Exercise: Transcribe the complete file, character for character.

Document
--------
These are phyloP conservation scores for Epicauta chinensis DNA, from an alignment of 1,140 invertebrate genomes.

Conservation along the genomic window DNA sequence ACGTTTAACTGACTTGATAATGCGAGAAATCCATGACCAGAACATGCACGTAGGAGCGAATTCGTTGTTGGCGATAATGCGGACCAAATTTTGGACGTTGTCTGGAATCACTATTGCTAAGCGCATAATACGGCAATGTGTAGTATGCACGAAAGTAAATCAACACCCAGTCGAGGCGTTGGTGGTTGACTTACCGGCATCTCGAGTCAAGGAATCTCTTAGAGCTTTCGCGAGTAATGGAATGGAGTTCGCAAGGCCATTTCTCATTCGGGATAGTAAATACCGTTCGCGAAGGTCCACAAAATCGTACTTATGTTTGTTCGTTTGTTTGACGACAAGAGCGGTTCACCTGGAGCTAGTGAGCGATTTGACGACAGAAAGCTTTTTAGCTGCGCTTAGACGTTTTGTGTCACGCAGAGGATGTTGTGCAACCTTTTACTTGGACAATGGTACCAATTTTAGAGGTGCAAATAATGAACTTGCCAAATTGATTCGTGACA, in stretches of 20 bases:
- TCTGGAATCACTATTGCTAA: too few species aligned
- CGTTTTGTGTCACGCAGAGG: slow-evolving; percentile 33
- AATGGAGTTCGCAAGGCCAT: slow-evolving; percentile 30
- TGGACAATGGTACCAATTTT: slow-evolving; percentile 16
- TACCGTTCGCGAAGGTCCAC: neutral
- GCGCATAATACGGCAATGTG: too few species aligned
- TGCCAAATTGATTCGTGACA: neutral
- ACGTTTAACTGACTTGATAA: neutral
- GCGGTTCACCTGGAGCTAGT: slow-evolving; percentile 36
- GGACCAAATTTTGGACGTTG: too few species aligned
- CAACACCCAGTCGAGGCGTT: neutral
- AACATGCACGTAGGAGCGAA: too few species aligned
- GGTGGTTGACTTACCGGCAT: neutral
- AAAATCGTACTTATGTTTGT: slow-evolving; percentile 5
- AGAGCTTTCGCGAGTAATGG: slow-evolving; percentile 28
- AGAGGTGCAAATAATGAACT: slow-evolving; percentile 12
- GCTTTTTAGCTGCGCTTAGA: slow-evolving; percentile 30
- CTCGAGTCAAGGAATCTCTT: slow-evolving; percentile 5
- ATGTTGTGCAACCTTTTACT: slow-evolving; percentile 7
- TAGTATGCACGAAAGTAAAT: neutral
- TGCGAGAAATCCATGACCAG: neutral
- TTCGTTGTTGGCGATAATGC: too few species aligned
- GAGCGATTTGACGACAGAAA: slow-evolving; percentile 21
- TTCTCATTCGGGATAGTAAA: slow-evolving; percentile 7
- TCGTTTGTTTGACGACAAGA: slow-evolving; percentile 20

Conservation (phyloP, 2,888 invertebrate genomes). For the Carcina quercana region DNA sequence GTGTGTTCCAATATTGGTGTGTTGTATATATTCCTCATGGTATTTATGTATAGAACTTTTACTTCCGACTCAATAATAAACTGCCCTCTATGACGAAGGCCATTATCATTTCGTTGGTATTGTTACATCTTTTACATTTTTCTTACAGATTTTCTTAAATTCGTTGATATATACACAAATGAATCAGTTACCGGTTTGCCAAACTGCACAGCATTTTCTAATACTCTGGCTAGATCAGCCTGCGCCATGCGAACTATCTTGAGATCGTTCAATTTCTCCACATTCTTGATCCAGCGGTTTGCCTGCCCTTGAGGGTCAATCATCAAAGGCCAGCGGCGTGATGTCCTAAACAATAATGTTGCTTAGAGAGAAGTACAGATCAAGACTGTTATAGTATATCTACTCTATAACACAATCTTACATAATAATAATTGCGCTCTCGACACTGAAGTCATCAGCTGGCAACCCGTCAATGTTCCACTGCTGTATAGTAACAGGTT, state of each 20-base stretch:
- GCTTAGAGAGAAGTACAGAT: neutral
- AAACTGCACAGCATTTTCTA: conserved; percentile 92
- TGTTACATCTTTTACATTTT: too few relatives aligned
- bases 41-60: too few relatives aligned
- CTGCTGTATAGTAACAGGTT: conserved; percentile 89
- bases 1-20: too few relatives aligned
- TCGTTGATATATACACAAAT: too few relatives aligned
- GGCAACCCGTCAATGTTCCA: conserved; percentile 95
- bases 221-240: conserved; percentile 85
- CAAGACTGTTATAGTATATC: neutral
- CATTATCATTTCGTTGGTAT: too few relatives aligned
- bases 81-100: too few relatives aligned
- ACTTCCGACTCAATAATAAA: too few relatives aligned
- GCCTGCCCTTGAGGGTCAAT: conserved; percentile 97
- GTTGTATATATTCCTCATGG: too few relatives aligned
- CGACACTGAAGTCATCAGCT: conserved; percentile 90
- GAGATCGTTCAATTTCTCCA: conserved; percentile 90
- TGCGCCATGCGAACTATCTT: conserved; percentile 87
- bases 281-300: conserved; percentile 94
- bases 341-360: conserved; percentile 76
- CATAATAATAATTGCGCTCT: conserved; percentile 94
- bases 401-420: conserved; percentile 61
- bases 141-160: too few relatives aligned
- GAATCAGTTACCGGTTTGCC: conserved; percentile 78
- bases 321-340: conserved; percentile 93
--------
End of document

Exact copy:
These are phyloP conservation scores for Epicauta chinensis DNA, from an alignment of 1,140 invertebrate genomes.

Conservation along the genomic window DNA sequence ACGTTTAACTGACTTGATAATGCGAGAAATCCATGACCAGAACATGCACGTAGGAGCGAATTCGTTGTTGGCGATAATGCGGACCAAATTTTGGACGTTGTCTGGAATCACTATTGCTAAGCGCATAATACGGCAATGTGTAGTATGCACGAAAGTAAATCAACACCCAGTCGAGGCGTTGGTGGTTGACTTACCGGCATCTCGAGTCAAGGAATCTCTTAGAGCTTTCGCGAGTAATGGAATGGAGTTCGCAAGGCCATTTCTCATTCGGGATAGTAAATACCGTTCGCGAAGGTCCACAAAATCGTACTTATGTTTGTTCGTTTGTTTGACGACAAGAGCGGTTCACCTGGAGCTAGTGAGCGATTTGACGACAGAAAGCTTTTTAGCTGCGCTTAGACGTTTTGTGTCACGCAGAGGATGTTGTGCAACCTTTTACTTGGACAATGGTACCAATTTTAGAGGTGCAAATAATGAACTTGCCAAATTGATTCGTGACA, in stretches of 20 bases:
- TCTGGAATCACTATTGCTAA: too few species aligned
- CGTTTTGTGTCACGCAGAGG: slow-evolving; percentile 33
- AATGGAGTTCGCAAGGCCAT: slow-evolving; percentile 30
- TGGACAATGGTACCAATTTT: slow-evolving; percentile 16
- TACCGTTCGCGAAGGTCCAC: neutral
- GCGCATAATACGGCAATGTG: too few species aligned
- TGCCAAATTGATTCGTGACA: neutral
- ACGTTTAACTGACTTGATAA: neutral
- GCGGTTCACCTGGAGCTAGT: slow-evolving; percentile 36
- GGACCAAATTTTGGACGTTG: too few species aligned
- CAACACCCAGTCGAGGCGTT: neutral
- AACATGCACGTAGGAGCGAA: too few species aligned
- GGTGGTTGACTTACCGGCAT: neutral
- AAAATCGTACTTATGTTTGT: slow-evolving; percentile 5
- AGAGCTTTCGCGAGTAATGG: slow-evolving; percentile 28
- AGAGGTGCAAATAATGAACT: slow-evolving; percentile 12
- GCTTTTTAGCTGCGCTTAGA: slow-evolving; percentile 30
- CTCGAGTCAAGGAATCTCTT: slow-evolving; percentile 5
- ATGTTGTGCAACCTTTTACT: slow-evolving; percentile 7
- TAGTATGCACGAAAGTAAAT: neutral
- TGCGAGAAATCCATGACCAG: neutral
- TTCGTTGTTGGCGATAATGC: too few species aligned
- GAGCGATTTGACGACAGAAA: slow-evolving; percentile 21
- TTCTCATTCGGGATAGTAAA: slow-evolving; percentile 7
- TCGTTTGTTTGACGACAAGA: slow-evolving; percentile 20

Conservation (phyloP, 2,888 invertebrate genomes). For the Carcina quercana region DNA sequence GTGTGTTCCAATATTGGTGTGTTGTATATATTCCTCATGGTATTTATGTATAGAACTTTTACTTCCGACTCAATAATAAACTGCCCTCTATGACGAAGGCCATTATCATTTCGTTGGTATTGTTACATCTTTTACATTTTTCTTACAGATTTTCTTAAATTCGTTGATATATACACAAATGAATCAGTTACCGGTTTGCCAAACTGCACAGCATTTTCTAATACTCTGGCTAGATCAGCCTGCGCCATGCGAACTATCTTGAGATCGTTCAATTTCTCCACATTCTTGATCCAGCGGTTTGCCTGCCCTTGAGGGTCAATCATCAAAGGCCAGCGGCGTGATGTCCTAAACAATAATGTTGCTTAGAGAGAAGTACAGATCAAGACTGTTATAGTATATCTACTCTATAACACAATCTTACATAATAATAATTGCGCTCTCGACACTGAAGTCATCAGCTGGCAACCCGTCAATGTTCCACTGCTGTATAGTAACAGGTT, state of each 20-base stretch:
- GCTTAGAGAGAAGTACAGAT: neutral
- AAACTGCACAGCATTTTCTA: conserved; percentile 92
- TGTTACATCTTTTACATTTT: too few relatives aligned
- bases 41-60: too few relatives aligned
- CTGCTGTATAGTAACAGGTT: conserved; percentile 89
- bases 1-20: too few relatives aligned
- TCGTTGATATATACACAAAT: too few relatives aligned
- GGCAACCCGTCAATGTTCCA: conserved; percentile 95
- bases 221-240: conserved; percentile 85
- CAAGACTGTTATAGTATATC: neutral
- CATTATCATTTCGTTGGTAT: too few relatives aligned
- bases 81-100: too few relatives aligned
- ACTTCCGACTCAATAATAAA: too few relatives aligned
- GCCTGCCCTTGAGGGTCAAT: conserved; percentile 97
- GTTGTATATATTCCTCATGG: too few relatives aligned
- CGACACTGAAGTCATCAGCT: conserved; percentile 90
- GAGATCGTTCAATTTCTCCA: conserved; percentile 90
- TGCGCCATGCGAACTATCTT: conserved; percentile 87
- bases 281-300: conserved; percentile 94
- bases 341-360: conserved; percentile 76
- CATAATAATAATTGCGCTCT: conserved; percentile 94
- bases 401-420: conserved; percentile 61
- bases 141-160: too few relatives aligned
- GAATCAGTTACCGGTTTGCC: conserved; percentile 78
- bases 321-340: conserved; percentile 93